Introduction: In this article, Gena Philibert-Ortega searches old newspapers to find recipes for the Thanksgiving Sandwich, using leftovers from the big Thanksgiving dinner. Gena is a genealogist and author of the book “From the Family Kitchen.”
Just like Thanksgiving Day, you already know what you will eat in the days after: turkey leftovers.
One of the more popular leftover concoctions is the Thanksgiving Sandwich. When did this idea of placing almost everything from the Thanksgiving meal in between two slices of bread begin? One online article I read placed the invention in the post-World War II years. Historical newspapers suggest an even earlier date.
Though I don’t know the exact year, families started making a sandwich using Thanksgiving leftovers at least by the 1920s. This 1937 newspaper article included several suggestions for post-Thanksgiving meals including a turkey sandwich. The professional chef interviewed for the article suggested a sandwich made from:
“…toast with alternate layers of white and dark meat, poulette sauce covering it, and served with fresh peas. The sauce is made with a meat base, with sherry and mushrooms.”
I did find recipes for a Thanksgiving sandwich that didn’t include all of the familiar leftovers. The only possible leftovers on this 1923 sandwich were turkey and olives. It also includes bacon which makes anything better.
Away from Home
It’s not just those at home who used quintessential turkey leftovers for meals. A look at restaurants’ advertisements and menus right before and just after Thanksgiving shows turkey sandwiches with gravy and cranberry sauce. In 1923 the Boston Store in Milwaukee, Wisconsin, advertised a lunchroom special of a hot turkey sandwich with brown gravy and cranberry sauce for 40 cents (equal to about $7.14 today).*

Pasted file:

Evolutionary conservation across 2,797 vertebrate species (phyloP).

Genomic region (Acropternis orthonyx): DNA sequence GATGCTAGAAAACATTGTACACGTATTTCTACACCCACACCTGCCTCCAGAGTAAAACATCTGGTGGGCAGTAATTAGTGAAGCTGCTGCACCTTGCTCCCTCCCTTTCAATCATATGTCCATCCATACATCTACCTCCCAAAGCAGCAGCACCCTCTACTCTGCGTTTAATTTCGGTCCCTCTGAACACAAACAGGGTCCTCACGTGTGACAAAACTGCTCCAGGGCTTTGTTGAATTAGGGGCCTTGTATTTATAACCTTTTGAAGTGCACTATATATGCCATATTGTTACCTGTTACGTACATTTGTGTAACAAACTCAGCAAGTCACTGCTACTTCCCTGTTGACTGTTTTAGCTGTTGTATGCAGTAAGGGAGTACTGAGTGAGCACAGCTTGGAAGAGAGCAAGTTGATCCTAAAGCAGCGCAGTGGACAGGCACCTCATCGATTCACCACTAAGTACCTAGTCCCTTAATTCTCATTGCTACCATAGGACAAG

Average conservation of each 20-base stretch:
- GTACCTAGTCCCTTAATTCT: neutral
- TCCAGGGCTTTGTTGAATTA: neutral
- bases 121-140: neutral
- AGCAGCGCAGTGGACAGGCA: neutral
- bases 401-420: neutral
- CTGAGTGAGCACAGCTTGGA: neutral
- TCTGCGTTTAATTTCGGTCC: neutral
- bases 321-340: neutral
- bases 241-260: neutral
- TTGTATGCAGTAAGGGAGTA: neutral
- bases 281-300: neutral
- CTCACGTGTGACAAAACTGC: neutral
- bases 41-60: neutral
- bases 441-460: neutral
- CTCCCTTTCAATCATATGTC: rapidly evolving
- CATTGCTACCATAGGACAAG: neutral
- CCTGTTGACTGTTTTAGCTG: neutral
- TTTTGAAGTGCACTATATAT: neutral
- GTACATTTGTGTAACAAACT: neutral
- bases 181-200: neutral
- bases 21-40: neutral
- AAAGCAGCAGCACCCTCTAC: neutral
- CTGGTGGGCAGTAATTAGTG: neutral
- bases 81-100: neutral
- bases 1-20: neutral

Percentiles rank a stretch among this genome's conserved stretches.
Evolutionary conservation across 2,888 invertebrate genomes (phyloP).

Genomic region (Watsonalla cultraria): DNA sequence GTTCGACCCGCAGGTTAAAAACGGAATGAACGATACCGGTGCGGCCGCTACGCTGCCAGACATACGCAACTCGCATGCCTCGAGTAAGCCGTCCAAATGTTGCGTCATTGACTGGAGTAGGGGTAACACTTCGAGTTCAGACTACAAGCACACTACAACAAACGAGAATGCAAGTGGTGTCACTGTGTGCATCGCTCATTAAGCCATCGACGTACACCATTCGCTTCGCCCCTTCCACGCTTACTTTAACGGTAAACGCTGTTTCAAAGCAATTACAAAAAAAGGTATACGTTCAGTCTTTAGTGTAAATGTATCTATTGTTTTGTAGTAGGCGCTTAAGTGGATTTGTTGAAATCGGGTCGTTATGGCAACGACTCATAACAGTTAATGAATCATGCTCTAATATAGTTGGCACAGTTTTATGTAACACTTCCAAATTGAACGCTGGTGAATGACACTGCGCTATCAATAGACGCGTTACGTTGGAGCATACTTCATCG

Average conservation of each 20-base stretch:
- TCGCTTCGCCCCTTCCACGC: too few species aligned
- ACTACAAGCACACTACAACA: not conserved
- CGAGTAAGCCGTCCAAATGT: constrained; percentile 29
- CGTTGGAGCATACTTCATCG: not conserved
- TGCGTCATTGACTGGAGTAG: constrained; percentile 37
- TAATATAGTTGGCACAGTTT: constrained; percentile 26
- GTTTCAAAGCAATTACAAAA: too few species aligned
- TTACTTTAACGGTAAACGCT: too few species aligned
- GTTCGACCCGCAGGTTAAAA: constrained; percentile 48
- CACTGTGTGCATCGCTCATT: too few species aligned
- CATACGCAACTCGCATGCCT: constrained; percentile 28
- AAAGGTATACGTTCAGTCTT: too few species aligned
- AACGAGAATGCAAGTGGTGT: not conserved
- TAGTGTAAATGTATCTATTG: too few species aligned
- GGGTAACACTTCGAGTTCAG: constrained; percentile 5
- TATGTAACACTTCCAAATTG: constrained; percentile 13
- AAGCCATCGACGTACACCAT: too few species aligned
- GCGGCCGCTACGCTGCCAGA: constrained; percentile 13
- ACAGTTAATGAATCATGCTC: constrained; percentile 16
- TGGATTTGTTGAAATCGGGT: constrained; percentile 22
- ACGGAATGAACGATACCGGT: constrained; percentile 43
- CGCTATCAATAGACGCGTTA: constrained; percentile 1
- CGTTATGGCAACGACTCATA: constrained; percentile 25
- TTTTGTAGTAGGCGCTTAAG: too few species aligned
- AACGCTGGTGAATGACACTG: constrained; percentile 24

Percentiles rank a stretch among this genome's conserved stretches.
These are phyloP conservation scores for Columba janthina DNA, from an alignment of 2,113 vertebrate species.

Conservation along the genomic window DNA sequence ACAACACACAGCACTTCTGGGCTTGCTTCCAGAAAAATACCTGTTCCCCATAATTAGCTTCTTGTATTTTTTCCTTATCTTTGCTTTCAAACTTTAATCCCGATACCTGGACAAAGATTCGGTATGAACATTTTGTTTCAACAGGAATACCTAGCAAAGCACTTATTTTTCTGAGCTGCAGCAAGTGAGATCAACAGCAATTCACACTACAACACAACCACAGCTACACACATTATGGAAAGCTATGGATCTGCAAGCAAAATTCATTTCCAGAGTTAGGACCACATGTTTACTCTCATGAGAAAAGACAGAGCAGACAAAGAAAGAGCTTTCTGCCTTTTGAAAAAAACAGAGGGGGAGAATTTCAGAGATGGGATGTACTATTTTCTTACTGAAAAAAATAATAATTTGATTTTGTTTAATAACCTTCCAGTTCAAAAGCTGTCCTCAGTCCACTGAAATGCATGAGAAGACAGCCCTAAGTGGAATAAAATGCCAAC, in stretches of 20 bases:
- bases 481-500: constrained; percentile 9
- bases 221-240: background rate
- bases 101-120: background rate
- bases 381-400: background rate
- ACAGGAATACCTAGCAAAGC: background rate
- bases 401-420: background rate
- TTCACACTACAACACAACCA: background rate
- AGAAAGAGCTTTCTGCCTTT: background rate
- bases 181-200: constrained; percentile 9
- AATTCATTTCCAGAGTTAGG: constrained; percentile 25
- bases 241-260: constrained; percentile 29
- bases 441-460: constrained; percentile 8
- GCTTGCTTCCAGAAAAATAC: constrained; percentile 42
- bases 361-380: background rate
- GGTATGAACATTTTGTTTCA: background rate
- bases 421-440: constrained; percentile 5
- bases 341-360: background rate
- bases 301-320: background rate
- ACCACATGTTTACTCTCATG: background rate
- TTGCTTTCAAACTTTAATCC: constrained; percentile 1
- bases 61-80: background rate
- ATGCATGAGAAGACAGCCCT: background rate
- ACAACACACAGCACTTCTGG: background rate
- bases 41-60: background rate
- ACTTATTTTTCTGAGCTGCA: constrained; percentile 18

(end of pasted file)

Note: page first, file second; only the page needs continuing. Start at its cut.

Recipes for the Days after Thanksgiving
Will you be having turkey sandwiches after the big Thanksgiving meal? Old newspapers have several ideas to make your sandwich better than most. This 1957 recipe, aimed at child chefs, includes cutting the jellied cranberry sauce and bread using a cookie cutter. Cream cheese is suggested in lieu of mayonnaise.
This similar sandwich recipe from 1987 called for a dark bread, Dijon mustard, and a spreadable cheese. A Cranberry-Apple Chutney can take the place of cranberry sauce.
Most Thanksgiving Sandwich recipes include turkey and cranberry sauce. What makes this next recipe different is the addition of stuffing, celery seed (find it in your grocery store spice aisle), cranberry or grape jelly, and stuffed olives.
The Thanksgiving Sandwich is also known as the Pilgrim Sandwich in some places. In this next recipe, the cranberry sauce and Dijon mustard are combined to make a cranberry mustard. A sage mustard is also prepared to spread on the bread. Gouda cheese and spinach are added to the sandwich, so consider adding Gouda to your Thanksgiving appetizer trays so that you can use the leftovers.
Really, if you think about it, many different types of Thanksgiving leftovers can be featured in a Thanksgiving Sandwich. Veggies from a relish tray, cheeses, cranberry sauce, stuffing, cooked veggies, and turkey all have a place in the sandwich. Add some hearty bread that won’t fall apart, and you definitely have an easy leftover meal.
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Note on the header image: a turkey sandwich. Credit: Vancouver Bites!; Wikimedia Commons.
* “Inflation Calculator,” Minneapolis Federal Reserve Bank (https://www.minneapolisfed.org/about-us/monetary-policy/inflation-calculator :accessed 31 October 2023).